RELIANCE POWER currently holds one of the largest portfolios of power generation projects under development in India – over 13 projects with an aggregate capacity of over 28000 MW currently under development stage with an estimated cost of the projects above Rs 95,000 crores approx.
The company currently has no power plants in operation or other revenue-generating operations and has no noteworthy operating history from which one can evaluate its business and future prospects and viability.
Moreover projects under development have a long gestation period. Cash flows and business profits are anticipated only from FY 2010-11. The real money will start flowing only when RPL brings on line its first ultra mega project at Sasan. As per the agreement with the government, the first unit of the Sasan project will be commissioned by mid-2013; it will not be before April 2016 that the entire 3,960 MW will be on stream.
At the end of Q3 2008 Reliance Power had cash balance of Rs 8,877. Going forward, in order to finance its power projects Reliance power would require over Rs 87,000 crores in the form of debt and equity investment. Looking at tough economic condition in India and international credit markets, it may significantly impact the raising debt plans and the overall cost of funds.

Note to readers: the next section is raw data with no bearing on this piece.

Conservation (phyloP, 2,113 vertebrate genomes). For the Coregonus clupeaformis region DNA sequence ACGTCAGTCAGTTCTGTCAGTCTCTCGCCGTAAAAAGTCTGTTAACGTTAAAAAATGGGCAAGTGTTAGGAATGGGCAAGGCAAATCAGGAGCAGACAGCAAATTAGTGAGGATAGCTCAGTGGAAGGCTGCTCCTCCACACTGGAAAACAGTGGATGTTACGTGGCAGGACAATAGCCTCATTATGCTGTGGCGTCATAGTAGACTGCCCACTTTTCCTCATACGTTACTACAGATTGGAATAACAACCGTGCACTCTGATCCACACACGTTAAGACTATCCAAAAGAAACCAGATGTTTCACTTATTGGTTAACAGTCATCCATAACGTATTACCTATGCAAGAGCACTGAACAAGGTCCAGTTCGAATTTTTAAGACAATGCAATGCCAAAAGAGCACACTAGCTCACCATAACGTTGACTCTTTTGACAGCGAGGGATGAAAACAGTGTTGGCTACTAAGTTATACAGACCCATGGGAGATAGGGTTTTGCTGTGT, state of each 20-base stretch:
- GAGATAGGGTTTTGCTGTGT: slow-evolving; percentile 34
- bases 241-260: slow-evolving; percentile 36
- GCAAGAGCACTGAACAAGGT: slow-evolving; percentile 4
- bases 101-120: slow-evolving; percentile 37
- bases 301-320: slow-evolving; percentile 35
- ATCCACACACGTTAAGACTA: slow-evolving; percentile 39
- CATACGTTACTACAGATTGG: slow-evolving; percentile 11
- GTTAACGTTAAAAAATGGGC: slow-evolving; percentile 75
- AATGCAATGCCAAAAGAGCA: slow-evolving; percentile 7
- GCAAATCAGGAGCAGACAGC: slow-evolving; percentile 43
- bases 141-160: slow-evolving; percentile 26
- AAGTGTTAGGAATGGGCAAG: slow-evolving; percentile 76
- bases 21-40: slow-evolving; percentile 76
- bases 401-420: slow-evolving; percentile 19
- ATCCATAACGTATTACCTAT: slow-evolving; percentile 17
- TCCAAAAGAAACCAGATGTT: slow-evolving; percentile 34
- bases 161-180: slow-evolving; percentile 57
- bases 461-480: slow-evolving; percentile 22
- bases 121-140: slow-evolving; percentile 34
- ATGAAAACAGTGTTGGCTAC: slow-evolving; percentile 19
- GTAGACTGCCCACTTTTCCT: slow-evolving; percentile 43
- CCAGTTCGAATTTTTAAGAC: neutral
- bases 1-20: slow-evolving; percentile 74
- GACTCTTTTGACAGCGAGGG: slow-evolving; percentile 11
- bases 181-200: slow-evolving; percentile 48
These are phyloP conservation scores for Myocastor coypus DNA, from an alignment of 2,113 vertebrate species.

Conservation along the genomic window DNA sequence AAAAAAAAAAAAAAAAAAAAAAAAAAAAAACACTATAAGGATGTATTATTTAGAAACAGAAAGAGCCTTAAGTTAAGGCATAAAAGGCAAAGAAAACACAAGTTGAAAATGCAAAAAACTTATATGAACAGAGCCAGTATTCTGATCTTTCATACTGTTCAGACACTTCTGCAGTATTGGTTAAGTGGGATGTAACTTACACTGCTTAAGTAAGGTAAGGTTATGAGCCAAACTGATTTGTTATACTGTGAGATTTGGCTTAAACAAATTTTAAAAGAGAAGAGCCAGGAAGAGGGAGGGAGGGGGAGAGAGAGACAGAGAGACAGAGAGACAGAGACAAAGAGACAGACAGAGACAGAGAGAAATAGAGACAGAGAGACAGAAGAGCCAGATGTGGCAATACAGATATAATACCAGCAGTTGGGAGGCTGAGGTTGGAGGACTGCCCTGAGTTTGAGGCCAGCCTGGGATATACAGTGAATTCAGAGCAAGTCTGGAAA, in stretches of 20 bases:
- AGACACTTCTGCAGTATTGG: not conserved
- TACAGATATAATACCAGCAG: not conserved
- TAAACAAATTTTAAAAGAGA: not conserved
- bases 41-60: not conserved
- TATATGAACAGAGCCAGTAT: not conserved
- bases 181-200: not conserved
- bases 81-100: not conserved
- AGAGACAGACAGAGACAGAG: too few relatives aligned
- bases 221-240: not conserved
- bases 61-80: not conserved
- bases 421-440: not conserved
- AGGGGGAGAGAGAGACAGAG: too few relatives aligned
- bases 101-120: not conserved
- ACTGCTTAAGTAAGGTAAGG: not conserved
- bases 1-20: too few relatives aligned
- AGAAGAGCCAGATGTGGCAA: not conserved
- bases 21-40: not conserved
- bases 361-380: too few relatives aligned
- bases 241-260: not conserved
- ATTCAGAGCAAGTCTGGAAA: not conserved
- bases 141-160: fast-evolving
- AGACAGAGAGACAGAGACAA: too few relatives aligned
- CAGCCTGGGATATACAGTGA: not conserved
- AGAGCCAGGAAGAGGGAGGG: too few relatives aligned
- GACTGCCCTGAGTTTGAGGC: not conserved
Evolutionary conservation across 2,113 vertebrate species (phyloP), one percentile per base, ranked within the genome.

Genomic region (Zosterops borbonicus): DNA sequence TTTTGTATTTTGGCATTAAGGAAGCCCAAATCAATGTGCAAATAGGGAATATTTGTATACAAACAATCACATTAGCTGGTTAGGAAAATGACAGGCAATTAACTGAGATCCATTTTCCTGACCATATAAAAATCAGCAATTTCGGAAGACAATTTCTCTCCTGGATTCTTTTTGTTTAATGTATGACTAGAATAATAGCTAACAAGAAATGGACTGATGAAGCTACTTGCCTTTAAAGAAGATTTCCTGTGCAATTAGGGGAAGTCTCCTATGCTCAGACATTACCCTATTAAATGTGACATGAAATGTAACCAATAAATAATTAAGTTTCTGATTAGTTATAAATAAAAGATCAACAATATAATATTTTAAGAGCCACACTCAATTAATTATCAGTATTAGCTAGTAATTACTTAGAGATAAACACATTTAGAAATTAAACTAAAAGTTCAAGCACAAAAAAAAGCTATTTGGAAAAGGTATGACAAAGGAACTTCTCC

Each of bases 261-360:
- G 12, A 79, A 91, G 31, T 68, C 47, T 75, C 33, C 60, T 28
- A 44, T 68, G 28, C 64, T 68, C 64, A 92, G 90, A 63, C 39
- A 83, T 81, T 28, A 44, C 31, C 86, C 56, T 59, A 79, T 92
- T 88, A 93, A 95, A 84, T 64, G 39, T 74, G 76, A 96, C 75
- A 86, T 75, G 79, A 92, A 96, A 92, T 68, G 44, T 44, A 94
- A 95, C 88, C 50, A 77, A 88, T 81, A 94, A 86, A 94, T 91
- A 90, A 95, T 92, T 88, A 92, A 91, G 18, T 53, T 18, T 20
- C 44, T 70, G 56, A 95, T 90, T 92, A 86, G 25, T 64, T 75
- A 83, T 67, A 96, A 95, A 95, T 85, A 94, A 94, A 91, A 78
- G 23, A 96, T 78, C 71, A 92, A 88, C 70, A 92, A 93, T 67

Moreover, even with 2:1 debt equity ratio would require an equity contribution of more than Rs 29,000 crores, which will be difficult to raise from the market as the company is not expecting major cashflow before mid-2013.
The stock of Reliance Power is currently trading at around Rs 100 which is down over 65 per cent from its 52 week high of Rs 310. The retail investors have already lost over Rs 6,000 crores within one year and would not like to invest in the future IPO. The capital raising plans of the Anil Ambani can come as cropper as past issue where the investors have lost will weigh heavily on its capital raising plans. Moreover, there is no major institutional investor in the company apart from Natixis, which holds 1.22 per cent of the total equity. This also implies that Institutional investors are not interested in Reliance Power.
The completion goals for the projects are estimates and hence subject to risks. The failure to complete projects within the planned period and in accordance with agreed specifications may result in higher costs, lower returns on capital or reduced earnings.